The Paradox of Inquiry

Last Updated: 19 Apr 2023
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Have you ever wondered "how to find yourself? " But..

. how is "finding yourself" possible? If you're trying to find yourself, you really need to know what you're looking for, or you won't know when you've found it. Back in ancient times, the greeks had philosophers. They would do nothing but sit around and think. Plato is one of the most famous of the greek philosophers. He was a "teacher" to all of the others, and they followed him whole-heartedly. All of his teachings are used today in any and every philosophy and psychology class.

Meno's paradox is one of Plato's many dialogues. It is an attempt to discover the notion of general virtue. (Whether it can be taught, it is learned, acquired, or just is there from birth. ) The goal of solving the paradox is finding a common definition that applies to all particular values. Socrates and Meno both argued about the different types of virtues. Menos suggested that there are different values for men, women, children and so on. While Socrates wanted to find a common quality, that shows the differences in the virtues.

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Both Socrates and Menos were able to list virtues, but couldn't find a common virtue, until Menos suggested that all men (and women, and children... etc. ) have a desire towards "good things. " (In the moral sense. ) Socrates argued that no man knowingly desires "evil things.

" (In the moral sense. ) So that the desire for "good" is common in everyone. Menos mentions that good things must be obtained in a good way. (Ex. If wealth is obtained in a just way=hard work) But Socrates again argues that "Virtue must be obtained in a virtuous way," creating a circular argument.Menos, at the point of giving up tells him, (using an epistemological (a branch of philosophy that asks, "How do we know what we know? ") problem) "But Socrates, how do you know what you are looking for, when you don't even know what you are looking for, is? And when you find what you want, how will you know that this is what you were looking for? (What you did not know, is)" (Simply, if you don't know exactly what you're looking for, how will you know when you've found it? ) Again, Socrates argues.He says that it is not a matter of what we learn, or do not learn, it is just a matter of "being reminded" because we already know it.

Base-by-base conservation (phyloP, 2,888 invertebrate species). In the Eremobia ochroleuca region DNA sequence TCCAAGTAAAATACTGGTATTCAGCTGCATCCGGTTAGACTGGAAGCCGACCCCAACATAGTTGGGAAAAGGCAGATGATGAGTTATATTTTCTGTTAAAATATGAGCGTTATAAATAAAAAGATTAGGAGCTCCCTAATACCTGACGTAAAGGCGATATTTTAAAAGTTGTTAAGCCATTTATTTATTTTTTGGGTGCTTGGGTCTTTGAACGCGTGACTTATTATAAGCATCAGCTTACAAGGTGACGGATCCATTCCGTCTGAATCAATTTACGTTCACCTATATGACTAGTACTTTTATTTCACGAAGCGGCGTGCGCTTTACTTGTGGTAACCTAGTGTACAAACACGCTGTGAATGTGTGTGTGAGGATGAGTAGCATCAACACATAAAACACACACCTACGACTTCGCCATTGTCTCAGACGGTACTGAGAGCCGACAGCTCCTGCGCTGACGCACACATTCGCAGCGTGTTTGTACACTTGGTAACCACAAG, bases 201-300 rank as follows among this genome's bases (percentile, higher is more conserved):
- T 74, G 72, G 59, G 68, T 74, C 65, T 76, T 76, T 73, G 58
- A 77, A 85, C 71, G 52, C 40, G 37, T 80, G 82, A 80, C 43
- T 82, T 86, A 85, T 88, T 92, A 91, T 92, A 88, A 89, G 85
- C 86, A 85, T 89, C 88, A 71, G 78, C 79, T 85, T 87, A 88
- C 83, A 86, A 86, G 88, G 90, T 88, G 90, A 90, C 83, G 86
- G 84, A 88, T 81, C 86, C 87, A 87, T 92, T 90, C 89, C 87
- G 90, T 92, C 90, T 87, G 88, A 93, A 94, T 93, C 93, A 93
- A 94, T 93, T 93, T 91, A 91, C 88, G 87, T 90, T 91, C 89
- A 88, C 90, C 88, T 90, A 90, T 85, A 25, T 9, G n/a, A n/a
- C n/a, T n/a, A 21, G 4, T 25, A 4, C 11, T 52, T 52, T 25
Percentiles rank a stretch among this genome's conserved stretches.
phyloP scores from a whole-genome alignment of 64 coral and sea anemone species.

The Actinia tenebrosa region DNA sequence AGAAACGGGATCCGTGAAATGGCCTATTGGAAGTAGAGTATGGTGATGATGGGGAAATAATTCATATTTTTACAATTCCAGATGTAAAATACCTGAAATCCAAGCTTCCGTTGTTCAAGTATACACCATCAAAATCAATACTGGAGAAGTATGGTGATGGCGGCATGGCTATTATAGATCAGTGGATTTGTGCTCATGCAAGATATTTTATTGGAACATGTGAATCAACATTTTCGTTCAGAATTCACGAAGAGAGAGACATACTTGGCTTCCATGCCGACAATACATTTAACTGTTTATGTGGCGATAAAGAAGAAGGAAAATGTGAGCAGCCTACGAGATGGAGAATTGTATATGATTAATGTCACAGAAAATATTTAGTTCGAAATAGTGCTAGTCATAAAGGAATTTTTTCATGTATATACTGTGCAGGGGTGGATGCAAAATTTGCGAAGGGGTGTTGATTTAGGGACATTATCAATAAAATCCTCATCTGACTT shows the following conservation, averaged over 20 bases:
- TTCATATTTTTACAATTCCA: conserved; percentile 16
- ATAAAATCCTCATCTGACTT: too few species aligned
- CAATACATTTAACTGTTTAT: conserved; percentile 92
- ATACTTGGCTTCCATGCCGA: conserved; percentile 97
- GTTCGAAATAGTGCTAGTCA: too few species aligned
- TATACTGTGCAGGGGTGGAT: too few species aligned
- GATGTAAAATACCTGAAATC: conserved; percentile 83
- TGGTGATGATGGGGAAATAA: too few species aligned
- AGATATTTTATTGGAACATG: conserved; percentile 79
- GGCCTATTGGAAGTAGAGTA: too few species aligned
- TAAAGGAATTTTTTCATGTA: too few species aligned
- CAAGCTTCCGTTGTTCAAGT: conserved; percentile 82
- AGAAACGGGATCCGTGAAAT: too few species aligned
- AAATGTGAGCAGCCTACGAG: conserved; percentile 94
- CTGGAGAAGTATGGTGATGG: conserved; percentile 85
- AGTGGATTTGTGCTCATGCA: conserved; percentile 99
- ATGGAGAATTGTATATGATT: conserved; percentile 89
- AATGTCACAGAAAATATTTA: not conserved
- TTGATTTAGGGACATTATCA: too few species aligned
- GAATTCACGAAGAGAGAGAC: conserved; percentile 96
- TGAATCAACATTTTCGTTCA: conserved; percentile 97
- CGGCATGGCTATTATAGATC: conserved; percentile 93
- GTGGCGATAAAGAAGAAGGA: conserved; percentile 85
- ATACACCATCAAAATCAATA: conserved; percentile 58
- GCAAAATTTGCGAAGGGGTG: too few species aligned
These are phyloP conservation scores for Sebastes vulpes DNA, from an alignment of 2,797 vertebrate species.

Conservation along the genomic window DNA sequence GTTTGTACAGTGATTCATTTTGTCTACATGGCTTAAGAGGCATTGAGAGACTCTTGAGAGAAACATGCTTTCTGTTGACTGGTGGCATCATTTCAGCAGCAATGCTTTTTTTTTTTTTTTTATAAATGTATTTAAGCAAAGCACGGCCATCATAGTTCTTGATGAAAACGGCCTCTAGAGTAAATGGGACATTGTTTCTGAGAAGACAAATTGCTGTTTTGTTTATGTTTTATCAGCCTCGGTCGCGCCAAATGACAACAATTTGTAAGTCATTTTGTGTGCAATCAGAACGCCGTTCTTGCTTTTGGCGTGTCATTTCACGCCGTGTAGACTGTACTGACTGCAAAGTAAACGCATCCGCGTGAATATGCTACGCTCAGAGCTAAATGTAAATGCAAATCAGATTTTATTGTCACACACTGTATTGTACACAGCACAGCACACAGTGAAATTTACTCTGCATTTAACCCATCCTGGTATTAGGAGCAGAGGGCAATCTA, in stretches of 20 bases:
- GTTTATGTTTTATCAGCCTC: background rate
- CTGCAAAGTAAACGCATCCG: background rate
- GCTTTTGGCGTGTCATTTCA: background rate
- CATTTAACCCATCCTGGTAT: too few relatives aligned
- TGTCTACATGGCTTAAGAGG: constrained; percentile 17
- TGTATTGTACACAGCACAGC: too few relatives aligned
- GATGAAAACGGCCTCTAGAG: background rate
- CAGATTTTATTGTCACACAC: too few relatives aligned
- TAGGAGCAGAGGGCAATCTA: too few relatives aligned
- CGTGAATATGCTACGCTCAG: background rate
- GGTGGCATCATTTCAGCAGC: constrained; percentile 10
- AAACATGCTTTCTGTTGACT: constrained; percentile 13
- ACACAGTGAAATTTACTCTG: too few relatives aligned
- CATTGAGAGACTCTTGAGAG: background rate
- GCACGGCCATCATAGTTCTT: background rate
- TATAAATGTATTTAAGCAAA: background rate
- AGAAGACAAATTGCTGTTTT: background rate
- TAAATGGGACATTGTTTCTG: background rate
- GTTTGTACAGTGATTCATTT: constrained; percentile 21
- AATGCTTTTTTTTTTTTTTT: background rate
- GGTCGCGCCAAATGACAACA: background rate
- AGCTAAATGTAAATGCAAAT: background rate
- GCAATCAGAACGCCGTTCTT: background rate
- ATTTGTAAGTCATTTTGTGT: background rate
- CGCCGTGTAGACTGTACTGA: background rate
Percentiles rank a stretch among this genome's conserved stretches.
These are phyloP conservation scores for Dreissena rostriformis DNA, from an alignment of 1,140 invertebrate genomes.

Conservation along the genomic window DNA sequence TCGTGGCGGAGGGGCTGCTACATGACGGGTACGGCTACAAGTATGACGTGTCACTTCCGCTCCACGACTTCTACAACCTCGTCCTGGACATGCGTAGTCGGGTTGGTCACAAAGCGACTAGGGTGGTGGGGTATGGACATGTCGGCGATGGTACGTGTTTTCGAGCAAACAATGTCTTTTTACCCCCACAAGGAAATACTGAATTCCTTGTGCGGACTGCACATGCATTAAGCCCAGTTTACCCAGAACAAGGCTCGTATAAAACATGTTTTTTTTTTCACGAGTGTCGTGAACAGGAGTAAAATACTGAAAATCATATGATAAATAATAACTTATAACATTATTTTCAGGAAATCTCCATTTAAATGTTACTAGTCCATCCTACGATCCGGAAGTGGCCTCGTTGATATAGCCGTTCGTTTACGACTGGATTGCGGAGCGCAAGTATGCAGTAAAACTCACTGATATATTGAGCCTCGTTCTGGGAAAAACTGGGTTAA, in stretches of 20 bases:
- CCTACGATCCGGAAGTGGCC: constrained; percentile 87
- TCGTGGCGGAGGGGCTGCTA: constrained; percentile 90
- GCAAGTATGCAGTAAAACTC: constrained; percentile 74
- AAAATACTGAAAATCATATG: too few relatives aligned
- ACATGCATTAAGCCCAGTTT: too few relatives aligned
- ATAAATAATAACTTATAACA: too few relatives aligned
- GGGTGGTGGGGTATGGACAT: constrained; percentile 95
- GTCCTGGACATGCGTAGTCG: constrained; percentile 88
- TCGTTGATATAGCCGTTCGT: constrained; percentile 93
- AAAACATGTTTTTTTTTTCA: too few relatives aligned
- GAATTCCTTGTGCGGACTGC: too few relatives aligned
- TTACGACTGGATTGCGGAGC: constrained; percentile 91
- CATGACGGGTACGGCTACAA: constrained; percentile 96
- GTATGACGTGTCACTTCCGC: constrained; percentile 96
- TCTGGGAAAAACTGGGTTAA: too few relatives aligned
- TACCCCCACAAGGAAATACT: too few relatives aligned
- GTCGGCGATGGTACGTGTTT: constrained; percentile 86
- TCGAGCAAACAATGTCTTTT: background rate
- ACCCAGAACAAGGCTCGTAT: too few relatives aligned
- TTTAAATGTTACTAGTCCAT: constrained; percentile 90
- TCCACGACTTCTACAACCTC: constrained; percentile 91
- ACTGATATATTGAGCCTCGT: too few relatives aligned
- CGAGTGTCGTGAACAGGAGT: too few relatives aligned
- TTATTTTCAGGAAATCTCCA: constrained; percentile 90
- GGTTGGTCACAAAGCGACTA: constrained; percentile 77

He exemplifies this by taking a slave boy and having him recite a simple geometry equation, even though he (the slave boy) had never even thought of it before. Because "no one really learns anything," it means that there are no teachers and no students, so virtue can't be taught. The conclusion of the argument was that everyone was born with virtue. But can never be sure of, until we know what actual virtue is.It really kind of makes you wonder what life means doesn't it? It's a big part in everyone's life when they go through a period of trying to realize who they really are. But if you don't know who you are, how will you know when you "become that person? " Any paradox is a confusing subject, and they are all created to make you think about what's going on, who you are, and what the purpose of life is. This is one of my favorites to think about.

It really is a challenge for your brain, and gets you to start thinking about it yourself. It's never been solved, and is still contemplated today.

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The Paradox of Inquiry. (2018, Dec 16). Retrieved from

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